Shakespeare survives in a Kentucky prison
Words by Jonathan Shipley
“This above all,” says Polonius, “to thine own self be true.” It is spoken in Act 1, Scene 3 of William Shakespeare’s beloved play, “Hamlet.” “And it must follow,” Polonius continues, “as the night the day. Thou canst not then be false to any man.”
Night follows day in La Grange, Kentucky, and day follows night, as the actor playing Polonius takes off his costume and returns to his khakis. The actor played Hamlet at the Luther Luckett Correctional Complex. The actor is one of the many men incarcerated there. He is a participant in the Shakespeare Behind Bars program, now in its 26th year. The actor, with the help of the Bard, has found a bit more of his true self behind bars, as the night to day and the day to night in a Kentucky prison.
“They ask themselves questions,” Curt Tofteland, the founder and producing director of the nonprofit Shakespeare Behind Bars answers when asked what performing Shakespeare does for the inmates. “What does it mean to be human? Who am I, authentically? What do I love? How will I live my life knowing I will die? What is my gift to humankind?”
With all of Shakespeare’s works, Tofteland believes, it’s not the finding of answers but the asking of questions.
But, then again, finding truths is at the heart of the project. “We’ve worked with inmates and preschoolers, cancer patients and veterans and, no matter what, they find something in Shakespeare that resonates with them.” This from Matt Wallace, the director and facilitator of the Shakespeare Behind Bars program at the Luther Luckett Correctional Complex in La Grange. It’s been his role since 2008. He is also the producing artistic director of Kentucky Shakespeare, and has been since 2013. “Shakespeare is life and death,” he says. “He brings up so much in us. He makes us feel the way we’re supposed to feel.” Working with inmates for many hours over the course of a year on a single Shakespearean production, Wallace believes performing Shakespeare “develops empathy, enriches emotional vocabulary, and teaches us all what it means to be human.”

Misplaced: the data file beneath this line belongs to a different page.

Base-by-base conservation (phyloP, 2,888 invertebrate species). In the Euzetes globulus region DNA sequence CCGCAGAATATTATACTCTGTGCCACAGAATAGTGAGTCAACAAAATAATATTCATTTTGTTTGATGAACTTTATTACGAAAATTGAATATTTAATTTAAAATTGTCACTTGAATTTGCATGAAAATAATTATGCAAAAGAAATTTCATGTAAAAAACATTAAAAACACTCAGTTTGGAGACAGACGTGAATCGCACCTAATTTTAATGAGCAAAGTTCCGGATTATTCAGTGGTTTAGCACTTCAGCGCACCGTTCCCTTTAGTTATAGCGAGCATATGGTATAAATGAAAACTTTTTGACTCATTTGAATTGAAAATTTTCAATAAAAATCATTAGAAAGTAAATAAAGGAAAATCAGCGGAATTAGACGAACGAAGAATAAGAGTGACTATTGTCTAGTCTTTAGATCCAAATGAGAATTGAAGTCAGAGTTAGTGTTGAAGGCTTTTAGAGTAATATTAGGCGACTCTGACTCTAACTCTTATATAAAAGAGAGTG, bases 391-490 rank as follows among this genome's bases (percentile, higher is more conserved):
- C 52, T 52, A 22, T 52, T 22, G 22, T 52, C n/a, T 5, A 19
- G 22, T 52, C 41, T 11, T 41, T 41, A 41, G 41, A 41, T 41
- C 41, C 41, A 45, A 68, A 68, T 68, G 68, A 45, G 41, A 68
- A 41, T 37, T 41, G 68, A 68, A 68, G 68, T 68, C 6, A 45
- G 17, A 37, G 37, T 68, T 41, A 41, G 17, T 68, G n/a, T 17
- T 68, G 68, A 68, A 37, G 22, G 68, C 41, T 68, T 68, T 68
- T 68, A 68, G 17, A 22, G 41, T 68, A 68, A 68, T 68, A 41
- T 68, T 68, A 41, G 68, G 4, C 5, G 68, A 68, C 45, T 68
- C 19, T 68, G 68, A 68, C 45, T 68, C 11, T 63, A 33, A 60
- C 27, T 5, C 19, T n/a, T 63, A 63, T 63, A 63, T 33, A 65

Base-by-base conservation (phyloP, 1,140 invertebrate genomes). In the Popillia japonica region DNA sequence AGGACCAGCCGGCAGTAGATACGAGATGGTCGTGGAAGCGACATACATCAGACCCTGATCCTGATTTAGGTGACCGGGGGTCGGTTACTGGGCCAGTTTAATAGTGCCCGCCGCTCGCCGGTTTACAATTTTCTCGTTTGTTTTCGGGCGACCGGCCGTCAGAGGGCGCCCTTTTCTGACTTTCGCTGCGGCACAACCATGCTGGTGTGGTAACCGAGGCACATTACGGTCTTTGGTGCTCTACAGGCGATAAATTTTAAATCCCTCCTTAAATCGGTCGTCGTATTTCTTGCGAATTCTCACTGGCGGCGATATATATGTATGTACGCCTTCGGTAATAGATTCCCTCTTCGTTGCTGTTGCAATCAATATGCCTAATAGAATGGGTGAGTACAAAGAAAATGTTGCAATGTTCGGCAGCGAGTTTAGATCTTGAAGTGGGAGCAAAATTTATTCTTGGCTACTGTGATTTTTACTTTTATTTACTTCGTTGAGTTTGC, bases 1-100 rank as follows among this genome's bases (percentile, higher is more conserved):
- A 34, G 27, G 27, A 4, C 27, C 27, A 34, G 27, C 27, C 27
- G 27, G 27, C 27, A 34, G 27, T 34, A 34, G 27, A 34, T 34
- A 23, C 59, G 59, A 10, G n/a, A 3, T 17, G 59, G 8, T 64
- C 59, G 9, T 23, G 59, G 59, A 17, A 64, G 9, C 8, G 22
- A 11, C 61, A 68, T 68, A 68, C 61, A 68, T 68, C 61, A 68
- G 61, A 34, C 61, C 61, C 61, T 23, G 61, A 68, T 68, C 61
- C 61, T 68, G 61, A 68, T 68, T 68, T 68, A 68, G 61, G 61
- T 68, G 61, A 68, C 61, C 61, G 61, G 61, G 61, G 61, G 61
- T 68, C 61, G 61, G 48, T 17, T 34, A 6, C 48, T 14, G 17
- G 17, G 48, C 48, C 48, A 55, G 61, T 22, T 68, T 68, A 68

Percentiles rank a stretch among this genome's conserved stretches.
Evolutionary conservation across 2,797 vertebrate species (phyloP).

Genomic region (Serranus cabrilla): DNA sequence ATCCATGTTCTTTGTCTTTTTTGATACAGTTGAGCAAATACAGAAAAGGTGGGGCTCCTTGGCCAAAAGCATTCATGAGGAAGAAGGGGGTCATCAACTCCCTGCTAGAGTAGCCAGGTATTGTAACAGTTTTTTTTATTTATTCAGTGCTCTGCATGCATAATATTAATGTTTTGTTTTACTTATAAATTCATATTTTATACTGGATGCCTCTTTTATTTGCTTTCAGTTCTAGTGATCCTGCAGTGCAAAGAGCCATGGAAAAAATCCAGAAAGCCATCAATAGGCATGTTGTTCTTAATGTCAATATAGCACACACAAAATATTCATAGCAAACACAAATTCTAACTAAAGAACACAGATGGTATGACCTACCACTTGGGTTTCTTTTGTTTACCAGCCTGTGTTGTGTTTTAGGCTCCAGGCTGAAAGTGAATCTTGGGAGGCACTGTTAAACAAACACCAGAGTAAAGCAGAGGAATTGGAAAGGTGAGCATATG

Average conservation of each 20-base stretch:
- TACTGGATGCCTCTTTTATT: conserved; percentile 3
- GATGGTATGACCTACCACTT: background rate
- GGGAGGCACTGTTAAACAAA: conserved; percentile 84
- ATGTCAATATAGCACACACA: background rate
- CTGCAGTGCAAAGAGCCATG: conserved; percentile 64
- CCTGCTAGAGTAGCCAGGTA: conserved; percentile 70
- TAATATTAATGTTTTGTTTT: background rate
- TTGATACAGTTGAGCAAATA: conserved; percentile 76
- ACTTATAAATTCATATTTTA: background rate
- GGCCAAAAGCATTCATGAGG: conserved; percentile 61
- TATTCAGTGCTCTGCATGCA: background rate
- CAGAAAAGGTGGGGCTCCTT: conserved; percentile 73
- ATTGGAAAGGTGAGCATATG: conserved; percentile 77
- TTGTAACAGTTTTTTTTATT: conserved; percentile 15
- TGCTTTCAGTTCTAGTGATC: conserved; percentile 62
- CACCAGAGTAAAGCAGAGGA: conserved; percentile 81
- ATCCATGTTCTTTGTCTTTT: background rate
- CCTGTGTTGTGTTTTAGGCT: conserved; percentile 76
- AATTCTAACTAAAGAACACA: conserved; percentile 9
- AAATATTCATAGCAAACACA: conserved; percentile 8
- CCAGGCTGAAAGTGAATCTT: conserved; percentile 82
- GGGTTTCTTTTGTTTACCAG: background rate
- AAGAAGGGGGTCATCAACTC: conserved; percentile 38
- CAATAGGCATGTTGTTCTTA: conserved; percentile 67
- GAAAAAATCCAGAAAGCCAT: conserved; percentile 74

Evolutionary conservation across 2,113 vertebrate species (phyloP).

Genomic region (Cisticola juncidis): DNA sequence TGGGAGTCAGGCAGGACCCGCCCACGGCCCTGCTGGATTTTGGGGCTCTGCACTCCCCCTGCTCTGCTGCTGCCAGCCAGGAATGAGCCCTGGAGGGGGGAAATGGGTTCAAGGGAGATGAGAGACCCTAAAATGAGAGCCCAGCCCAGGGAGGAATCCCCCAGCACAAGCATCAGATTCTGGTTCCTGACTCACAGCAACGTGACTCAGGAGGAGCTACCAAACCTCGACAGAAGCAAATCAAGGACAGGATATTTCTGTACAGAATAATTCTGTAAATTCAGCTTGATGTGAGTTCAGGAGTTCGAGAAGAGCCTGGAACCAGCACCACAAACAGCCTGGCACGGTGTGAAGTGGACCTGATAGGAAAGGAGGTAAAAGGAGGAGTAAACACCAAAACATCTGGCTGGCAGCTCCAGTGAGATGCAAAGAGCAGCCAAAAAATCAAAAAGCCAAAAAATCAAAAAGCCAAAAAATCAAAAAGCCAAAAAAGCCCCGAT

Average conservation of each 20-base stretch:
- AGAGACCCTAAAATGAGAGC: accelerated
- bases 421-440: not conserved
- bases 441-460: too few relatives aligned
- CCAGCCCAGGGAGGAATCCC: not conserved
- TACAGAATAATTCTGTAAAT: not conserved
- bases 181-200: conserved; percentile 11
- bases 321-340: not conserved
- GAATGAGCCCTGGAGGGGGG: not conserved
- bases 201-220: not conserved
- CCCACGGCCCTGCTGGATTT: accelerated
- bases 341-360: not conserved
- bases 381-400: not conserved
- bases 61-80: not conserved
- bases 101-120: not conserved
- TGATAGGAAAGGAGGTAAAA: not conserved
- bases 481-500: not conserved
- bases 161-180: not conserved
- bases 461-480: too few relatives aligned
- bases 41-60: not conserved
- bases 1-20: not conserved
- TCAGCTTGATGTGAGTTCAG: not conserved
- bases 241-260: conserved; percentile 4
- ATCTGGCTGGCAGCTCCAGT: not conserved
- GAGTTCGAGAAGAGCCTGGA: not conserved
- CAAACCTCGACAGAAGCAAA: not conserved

The humans performing Shakespeare in a Kentucky prison have done hard time for doing bad things. Performing for other prisoners and, from time to time, the general public on prison grounds, the actors have been thieves and rapists, child molestors and murderers. They’ve done heinous crimes. They’ve also played Titus Andronicus on stage, and Julius Caesar. They’ve played characters such as Ophelia and Juliet to great acclaim. “Punishment doesn’t change behavior,” notes Tofteland for those who think prisoners should be locked up and have the keys thrown away. “The only thing that can change it in prison is programming.” The Shakespeare Behind Bars program can change thinking. Thinking can change one’s actions. The actions, quite literally, of a man playing Hamlet on stage can profoundly change that man’s life.
Wallace agrees. “Ninety-seven percent of prisoners get out at some point. They’re going to be our neighbors. I want them to have empathy. I want them to be responsible. I want them to see themselves as contributors to our society. The arts can change lives. It is a powerful vehicle to prevent crime.” Statistics back his claims. The national average for prison recidivism is 77 percent. In Kentucky, it’s 41 percent. For inmates participating in the Shakespeare Behind Bars program, it’s 6 percent.